12 Thoughts About Middle Schoolers

Today I interviewed Dale and LuAnn Klein, a couple who has worked with middle school kids for decades (as Awana leaders) … and still continue to do so. They have a passion for these kids who are … in the middle.

From their perspective, here are 12 characteristics of middle school teens:

1. Even kids from Christian families aren’t encouraged spiritually as much as you might think. Don’t assume.

2. Middle schoolers are unique. They’ve kind of, sort of left childhood and are grappling with maturity. One minute they’ll act like kids and the next minute they’ll act like adults.

3. Middle schoolers are going through hormonal changes. One week they’ll be over-the-top noisy and energetic and the next week they’ll be quiet.

4. Middle schoolers react to the group and often become noisy and silly. But when you talk to them one-on-one or in a group of 2 or 3, they’ll be serious and truthful.

5. Middle schoolers like to learn.

6. Middle schoolers are inquisitive and will ask a lot of questions.

7. Middle schoolers like asking the pastor questions – about the Bible, about what he does all week, about pop culture. Becoming comfortable asking the pastor questions will help them later on when they need to talk to him about a theological issue or a life decision.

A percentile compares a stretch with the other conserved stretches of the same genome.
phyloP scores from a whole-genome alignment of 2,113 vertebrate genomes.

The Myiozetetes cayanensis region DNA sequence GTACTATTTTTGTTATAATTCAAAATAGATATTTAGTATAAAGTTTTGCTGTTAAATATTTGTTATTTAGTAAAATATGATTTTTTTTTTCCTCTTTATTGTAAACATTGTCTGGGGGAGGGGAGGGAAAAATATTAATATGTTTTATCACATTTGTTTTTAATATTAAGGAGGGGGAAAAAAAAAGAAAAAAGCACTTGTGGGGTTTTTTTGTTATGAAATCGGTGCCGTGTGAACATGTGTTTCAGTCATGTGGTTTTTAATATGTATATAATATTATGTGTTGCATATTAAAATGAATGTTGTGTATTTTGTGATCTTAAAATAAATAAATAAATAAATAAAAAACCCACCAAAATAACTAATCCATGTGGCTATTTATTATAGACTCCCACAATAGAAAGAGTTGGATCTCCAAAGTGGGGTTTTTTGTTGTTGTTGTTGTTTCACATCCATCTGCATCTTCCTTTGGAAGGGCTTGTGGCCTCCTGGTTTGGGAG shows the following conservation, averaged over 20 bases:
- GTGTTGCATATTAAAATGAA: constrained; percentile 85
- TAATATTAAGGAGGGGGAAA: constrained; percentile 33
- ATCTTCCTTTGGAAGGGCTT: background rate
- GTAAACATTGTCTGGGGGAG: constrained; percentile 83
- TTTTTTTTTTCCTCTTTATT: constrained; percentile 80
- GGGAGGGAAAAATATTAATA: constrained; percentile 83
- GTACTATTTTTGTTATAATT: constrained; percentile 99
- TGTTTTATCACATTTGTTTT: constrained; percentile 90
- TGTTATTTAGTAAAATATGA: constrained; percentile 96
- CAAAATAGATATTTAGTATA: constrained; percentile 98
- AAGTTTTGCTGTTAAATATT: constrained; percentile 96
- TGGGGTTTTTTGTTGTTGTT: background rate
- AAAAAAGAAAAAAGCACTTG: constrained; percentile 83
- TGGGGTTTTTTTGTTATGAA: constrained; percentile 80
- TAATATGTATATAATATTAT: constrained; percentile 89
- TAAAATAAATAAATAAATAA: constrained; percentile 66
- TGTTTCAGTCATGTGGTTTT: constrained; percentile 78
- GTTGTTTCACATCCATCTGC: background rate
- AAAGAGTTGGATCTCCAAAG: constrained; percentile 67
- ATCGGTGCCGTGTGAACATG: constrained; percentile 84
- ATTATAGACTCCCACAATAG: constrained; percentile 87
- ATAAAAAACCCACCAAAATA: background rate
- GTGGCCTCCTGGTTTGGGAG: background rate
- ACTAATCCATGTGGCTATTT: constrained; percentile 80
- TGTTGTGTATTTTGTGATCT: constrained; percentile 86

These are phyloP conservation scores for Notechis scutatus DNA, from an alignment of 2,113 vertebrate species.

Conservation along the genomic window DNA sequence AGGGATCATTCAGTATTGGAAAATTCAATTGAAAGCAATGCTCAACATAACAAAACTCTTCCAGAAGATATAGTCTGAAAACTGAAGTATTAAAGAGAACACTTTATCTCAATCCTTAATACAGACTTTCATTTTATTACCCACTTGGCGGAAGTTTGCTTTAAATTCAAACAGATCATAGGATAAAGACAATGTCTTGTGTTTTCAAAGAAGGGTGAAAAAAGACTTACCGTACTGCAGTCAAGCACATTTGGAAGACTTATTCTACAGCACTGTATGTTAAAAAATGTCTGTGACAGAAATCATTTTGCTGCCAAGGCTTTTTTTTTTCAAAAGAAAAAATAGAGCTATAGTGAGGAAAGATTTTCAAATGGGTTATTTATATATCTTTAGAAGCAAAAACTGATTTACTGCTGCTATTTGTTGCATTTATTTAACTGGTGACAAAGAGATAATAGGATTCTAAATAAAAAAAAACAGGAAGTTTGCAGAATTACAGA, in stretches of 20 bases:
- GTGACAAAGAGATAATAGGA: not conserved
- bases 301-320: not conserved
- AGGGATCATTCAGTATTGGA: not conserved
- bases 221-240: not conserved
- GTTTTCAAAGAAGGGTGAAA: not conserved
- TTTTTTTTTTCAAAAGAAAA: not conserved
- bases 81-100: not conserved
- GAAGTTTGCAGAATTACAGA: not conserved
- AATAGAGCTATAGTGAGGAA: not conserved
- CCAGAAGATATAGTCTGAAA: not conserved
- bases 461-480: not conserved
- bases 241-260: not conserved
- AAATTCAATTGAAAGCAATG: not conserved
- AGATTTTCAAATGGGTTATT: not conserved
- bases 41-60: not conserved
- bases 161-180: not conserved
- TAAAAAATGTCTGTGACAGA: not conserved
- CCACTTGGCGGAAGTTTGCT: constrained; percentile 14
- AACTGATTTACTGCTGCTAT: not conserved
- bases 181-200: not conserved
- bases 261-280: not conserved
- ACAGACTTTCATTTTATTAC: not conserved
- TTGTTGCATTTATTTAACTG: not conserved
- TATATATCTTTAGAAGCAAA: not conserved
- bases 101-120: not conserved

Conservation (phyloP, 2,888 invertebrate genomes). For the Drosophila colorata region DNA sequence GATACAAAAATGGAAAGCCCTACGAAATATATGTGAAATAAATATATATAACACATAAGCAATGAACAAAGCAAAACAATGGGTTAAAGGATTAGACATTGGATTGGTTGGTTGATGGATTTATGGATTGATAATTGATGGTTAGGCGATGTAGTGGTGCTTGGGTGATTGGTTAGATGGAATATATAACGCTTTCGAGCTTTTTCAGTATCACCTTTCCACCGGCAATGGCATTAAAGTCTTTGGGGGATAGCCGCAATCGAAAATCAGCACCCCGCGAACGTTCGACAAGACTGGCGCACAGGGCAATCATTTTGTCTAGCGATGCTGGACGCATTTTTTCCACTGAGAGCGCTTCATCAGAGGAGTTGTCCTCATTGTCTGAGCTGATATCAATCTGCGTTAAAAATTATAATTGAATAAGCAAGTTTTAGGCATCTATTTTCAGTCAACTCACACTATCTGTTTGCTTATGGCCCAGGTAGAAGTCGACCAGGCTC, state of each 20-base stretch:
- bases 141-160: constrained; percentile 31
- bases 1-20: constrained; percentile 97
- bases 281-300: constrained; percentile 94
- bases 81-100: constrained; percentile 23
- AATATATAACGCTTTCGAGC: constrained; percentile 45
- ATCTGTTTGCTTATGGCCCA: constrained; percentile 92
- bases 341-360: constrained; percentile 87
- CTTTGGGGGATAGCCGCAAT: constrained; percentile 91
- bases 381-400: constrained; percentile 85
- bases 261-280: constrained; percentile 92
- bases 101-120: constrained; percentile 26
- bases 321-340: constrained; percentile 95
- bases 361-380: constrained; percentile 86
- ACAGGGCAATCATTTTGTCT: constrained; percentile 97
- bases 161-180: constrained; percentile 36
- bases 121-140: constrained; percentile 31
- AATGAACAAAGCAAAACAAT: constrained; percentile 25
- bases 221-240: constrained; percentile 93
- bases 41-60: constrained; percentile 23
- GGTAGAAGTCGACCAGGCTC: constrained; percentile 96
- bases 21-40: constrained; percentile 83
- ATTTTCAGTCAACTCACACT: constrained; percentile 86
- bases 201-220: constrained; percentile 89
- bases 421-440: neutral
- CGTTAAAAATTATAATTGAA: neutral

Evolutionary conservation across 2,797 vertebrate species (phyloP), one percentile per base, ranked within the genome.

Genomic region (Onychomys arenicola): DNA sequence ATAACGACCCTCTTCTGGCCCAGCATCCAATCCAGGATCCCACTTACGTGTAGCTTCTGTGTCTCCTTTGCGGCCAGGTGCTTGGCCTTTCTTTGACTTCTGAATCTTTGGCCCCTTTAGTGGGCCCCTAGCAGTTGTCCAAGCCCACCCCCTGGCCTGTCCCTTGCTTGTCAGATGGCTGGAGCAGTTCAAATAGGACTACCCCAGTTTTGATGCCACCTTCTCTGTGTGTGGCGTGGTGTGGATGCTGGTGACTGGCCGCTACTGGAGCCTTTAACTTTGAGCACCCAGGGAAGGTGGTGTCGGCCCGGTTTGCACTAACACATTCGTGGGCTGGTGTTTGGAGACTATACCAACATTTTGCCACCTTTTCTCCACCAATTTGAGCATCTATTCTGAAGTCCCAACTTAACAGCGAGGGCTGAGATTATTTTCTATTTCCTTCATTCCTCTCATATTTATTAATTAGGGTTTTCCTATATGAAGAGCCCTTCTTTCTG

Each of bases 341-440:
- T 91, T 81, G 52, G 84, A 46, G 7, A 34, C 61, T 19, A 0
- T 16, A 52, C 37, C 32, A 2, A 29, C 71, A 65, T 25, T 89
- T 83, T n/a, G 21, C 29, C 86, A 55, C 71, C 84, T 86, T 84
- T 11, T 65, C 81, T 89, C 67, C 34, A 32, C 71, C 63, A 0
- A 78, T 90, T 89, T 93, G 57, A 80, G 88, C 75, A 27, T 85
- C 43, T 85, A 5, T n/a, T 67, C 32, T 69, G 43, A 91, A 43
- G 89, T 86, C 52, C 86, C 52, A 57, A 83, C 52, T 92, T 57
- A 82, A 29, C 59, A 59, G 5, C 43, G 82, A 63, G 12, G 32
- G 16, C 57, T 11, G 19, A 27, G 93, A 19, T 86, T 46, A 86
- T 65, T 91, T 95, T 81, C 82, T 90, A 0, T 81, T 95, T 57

8. Middle schoolers (especially girls) are fashion conscious and don’t want to do anything that makes them look silly in front of others.

9. Middle schoolers (most of them) don’t like to be put on the spot. Some, however, don’t mind being the center of attention. Leaders need to get to know their kids. (Play games kids win or lose as a group, rather than have one person’s performance make the difference for everyone. Although, again, get to know the kids.)

10. Middle schoolers kids love to help. They are willing to serve if leaders guide them.

11. Middle schoolers like to participate in the meetings. Give them opportunity to lead in prayer and to occasionally lead a discussion, teach a verse or help with a lesson. (Always asking beforehand if they’re willing – again, don’t put them on the spot.)

12. Middle school kids are motivated by incentives.


Do you work with middle schoolers? Do you have anything to add?